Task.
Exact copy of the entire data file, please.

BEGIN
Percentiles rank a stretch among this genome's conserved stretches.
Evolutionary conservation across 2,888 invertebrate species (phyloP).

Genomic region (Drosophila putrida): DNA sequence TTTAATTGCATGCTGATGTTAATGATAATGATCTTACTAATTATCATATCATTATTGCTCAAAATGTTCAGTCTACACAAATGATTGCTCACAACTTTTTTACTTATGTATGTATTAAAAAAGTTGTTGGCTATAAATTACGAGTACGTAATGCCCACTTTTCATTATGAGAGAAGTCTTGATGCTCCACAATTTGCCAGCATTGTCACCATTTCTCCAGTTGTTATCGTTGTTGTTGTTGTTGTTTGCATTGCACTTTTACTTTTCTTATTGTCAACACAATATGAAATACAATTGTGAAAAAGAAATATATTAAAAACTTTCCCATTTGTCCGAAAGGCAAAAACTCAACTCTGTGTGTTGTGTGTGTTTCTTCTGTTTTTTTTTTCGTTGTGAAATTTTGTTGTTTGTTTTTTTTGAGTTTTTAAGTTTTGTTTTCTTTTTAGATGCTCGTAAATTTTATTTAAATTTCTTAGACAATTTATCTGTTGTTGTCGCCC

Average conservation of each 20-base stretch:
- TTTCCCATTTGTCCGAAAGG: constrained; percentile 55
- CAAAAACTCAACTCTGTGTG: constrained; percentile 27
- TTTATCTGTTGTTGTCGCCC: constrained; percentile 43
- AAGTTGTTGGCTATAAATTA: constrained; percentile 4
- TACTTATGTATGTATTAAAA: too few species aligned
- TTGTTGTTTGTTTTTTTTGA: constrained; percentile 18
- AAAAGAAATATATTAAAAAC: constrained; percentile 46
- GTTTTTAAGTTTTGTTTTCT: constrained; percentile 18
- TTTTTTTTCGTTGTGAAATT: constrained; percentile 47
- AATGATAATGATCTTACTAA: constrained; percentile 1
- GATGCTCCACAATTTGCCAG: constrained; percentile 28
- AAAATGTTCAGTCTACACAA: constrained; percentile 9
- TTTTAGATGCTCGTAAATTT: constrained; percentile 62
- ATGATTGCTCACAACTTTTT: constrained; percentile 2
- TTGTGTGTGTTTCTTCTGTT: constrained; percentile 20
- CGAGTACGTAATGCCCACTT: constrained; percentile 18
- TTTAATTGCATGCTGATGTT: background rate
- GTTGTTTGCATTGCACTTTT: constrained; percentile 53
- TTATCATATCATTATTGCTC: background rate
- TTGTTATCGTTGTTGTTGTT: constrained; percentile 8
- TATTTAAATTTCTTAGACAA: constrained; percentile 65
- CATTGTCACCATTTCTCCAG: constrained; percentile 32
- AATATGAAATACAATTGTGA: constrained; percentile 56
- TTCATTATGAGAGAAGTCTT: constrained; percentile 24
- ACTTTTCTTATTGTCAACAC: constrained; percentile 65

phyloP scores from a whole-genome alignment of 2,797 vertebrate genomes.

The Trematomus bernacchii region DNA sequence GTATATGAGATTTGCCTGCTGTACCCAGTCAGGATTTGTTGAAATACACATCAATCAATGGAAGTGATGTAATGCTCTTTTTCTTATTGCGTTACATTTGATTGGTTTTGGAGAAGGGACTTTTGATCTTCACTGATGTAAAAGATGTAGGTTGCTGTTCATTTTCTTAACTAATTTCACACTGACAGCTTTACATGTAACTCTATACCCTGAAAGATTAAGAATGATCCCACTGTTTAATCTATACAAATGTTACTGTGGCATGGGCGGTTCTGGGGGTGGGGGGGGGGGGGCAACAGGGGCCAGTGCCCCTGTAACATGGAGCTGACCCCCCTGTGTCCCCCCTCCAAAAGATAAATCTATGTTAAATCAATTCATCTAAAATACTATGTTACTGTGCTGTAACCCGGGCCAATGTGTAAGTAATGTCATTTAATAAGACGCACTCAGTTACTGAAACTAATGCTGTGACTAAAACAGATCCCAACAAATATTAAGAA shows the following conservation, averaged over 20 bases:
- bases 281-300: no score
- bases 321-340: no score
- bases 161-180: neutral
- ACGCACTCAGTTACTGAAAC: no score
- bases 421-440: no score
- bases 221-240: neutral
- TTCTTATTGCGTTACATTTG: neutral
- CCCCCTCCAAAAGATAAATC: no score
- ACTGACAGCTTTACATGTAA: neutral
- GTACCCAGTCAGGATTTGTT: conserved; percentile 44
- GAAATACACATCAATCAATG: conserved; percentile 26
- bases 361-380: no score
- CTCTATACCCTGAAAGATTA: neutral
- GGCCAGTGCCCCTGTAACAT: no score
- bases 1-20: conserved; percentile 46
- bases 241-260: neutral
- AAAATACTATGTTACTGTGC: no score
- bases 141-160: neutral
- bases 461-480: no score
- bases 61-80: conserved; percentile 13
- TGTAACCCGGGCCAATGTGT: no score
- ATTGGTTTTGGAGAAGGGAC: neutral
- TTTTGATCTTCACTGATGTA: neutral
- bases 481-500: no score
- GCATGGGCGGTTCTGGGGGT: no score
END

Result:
Percentiles rank a stretch among this genome's conserved stretches.
Evolutionary conservation across 2,888 invertebrate species (phyloP).

Genomic region (Drosophila putrida): DNA sequence TTTAATTGCATGCTGATGTTAATGATAATGATCTTACTAATTATCATATCATTATTGCTCAAAATGTTCAGTCTACACAAATGATTGCTCACAACTTTTTTACTTATGTATGTATTAAAAAAGTTGTTGGCTATAAATTACGAGTACGTAATGCCCACTTTTCATTATGAGAGAAGTCTTGATGCTCCACAATTTGCCAGCATTGTCACCATTTCTCCAGTTGTTATCGTTGTTGTTGTTGTTGTTTGCATTGCACTTTTACTTTTCTTATTGTCAACACAATATGAAATACAATTGTGAAAAAGAAATATATTAAAAACTTTCCCATTTGTCCGAAAGGCAAAAACTCAACTCTGTGTGTTGTGTGTGTTTCTTCTGTTTTTTTTTTCGTTGTGAAATTTTGTTGTTTGTTTTTTTTGAGTTTTTAAGTTTTGTTTTCTTTTTAGATGCTCGTAAATTTTATTTAAATTTCTTAGACAATTTATCTGTTGTTGTCGCCC

Average conservation of each 20-base stretch:
- TTTCCCATTTGTCCGAAAGG: constrained; percentile 55
- CAAAAACTCAACTCTGTGTG: constrained; percentile 27
- TTTATCTGTTGTTGTCGCCC: constrained; percentile 43
- AAGTTGTTGGCTATAAATTA: constrained; percentile 4
- TACTTATGTATGTATTAAAA: too few species aligned
- TTGTTGTTTGTTTTTTTTGA: constrained; percentile 18
- AAAAGAAATATATTAAAAAC: constrained; percentile 46
- GTTTTTAAGTTTTGTTTTCT: constrained; percentile 18
- TTTTTTTTCGTTGTGAAATT: constrained; percentile 47
- AATGATAATGATCTTACTAA: constrained; percentile 1
- GATGCTCCACAATTTGCCAG: constrained; percentile 28
- AAAATGTTCAGTCTACACAA: constrained; percentile 9
- TTTTAGATGCTCGTAAATTT: constrained; percentile 62
- ATGATTGCTCACAACTTTTT: constrained; percentile 2
- TTGTGTGTGTTTCTTCTGTT: constrained; percentile 20
- CGAGTACGTAATGCCCACTT: constrained; percentile 18
- TTTAATTGCATGCTGATGTT: background rate
- GTTGTTTGCATTGCACTTTT: constrained; percentile 53
- TTATCATATCATTATTGCTC: background rate
- TTGTTATCGTTGTTGTTGTT: constrained; percentile 8
- TATTTAAATTTCTTAGACAA: constrained; percentile 65
- CATTGTCACCATTTCTCCAG: constrained; percentile 32
- AATATGAAATACAATTGTGA: constrained; percentile 56
- TTCATTATGAGAGAAGTCTT: constrained; percentile 24
- ACTTTTCTTATTGTCAACAC: constrained; percentile 65

phyloP scores from a whole-genome alignment of 2,797 vertebrate genomes.

The Trematomus bernacchii region DNA sequence GTATATGAGATTTGCCTGCTGTACCCAGTCAGGATTTGTTGAAATACACATCAATCAATGGAAGTGATGTAATGCTCTTTTTCTTATTGCGTTACATTTGATTGGTTTTGGAGAAGGGACTTTTGATCTTCACTGATGTAAAAGATGTAGGTTGCTGTTCATTTTCTTAACTAATTTCACACTGACAGCTTTACATGTAACTCTATACCCTGAAAGATTAAGAATGATCCCACTGTTTAATCTATACAAATGTTACTGTGGCATGGGCGGTTCTGGGGGTGGGGGGGGGGGGGCAACAGGGGCCAGTGCCCCTGTAACATGGAGCTGACCCCCCTGTGTCCCCCCTCCAAAAGATAAATCTATGTTAAATCAATTCATCTAAAATACTATGTTACTGTGCTGTAACCCGGGCCAATGTGTAAGTAATGTCATTTAATAAGACGCACTCAGTTACTGAAACTAATGCTGTGACTAAAACAGATCCCAACAAATATTAAGAA shows the following conservation, averaged over 20 bases:
- bases 281-300: no score
- bases 321-340: no score
- bases 161-180: neutral
- ACGCACTCAGTTACTGAAAC: no score
- bases 421-440: no score
- bases 221-240: neutral
- TTCTTATTGCGTTACATTTG: neutral
- CCCCCTCCAAAAGATAAATC: no score
- ACTGACAGCTTTACATGTAA: neutral
- GTACCCAGTCAGGATTTGTT: conserved; percentile 44
- GAAATACACATCAATCAATG: conserved; percentile 26
- bases 361-380: no score
- CTCTATACCCTGAAAGATTA: neutral
- GGCCAGTGCCCCTGTAACAT: no score
- bases 1-20: conserved; percentile 46
- bases 241-260: neutral
- AAAATACTATGTTACTGTGC: no score
- bases 141-160: neutral
- bases 461-480: no score
- bases 61-80: conserved; percentile 13
- TGTAACCCGGGCCAATGTGT: no score
- ATTGGTTTTGGAGAAGGGAC: neutral
- TTTTGATCTTCACTGATGTA: neutral
- bases 481-500: no score
- GCATGGGCGGTTCTGGGGGT: no score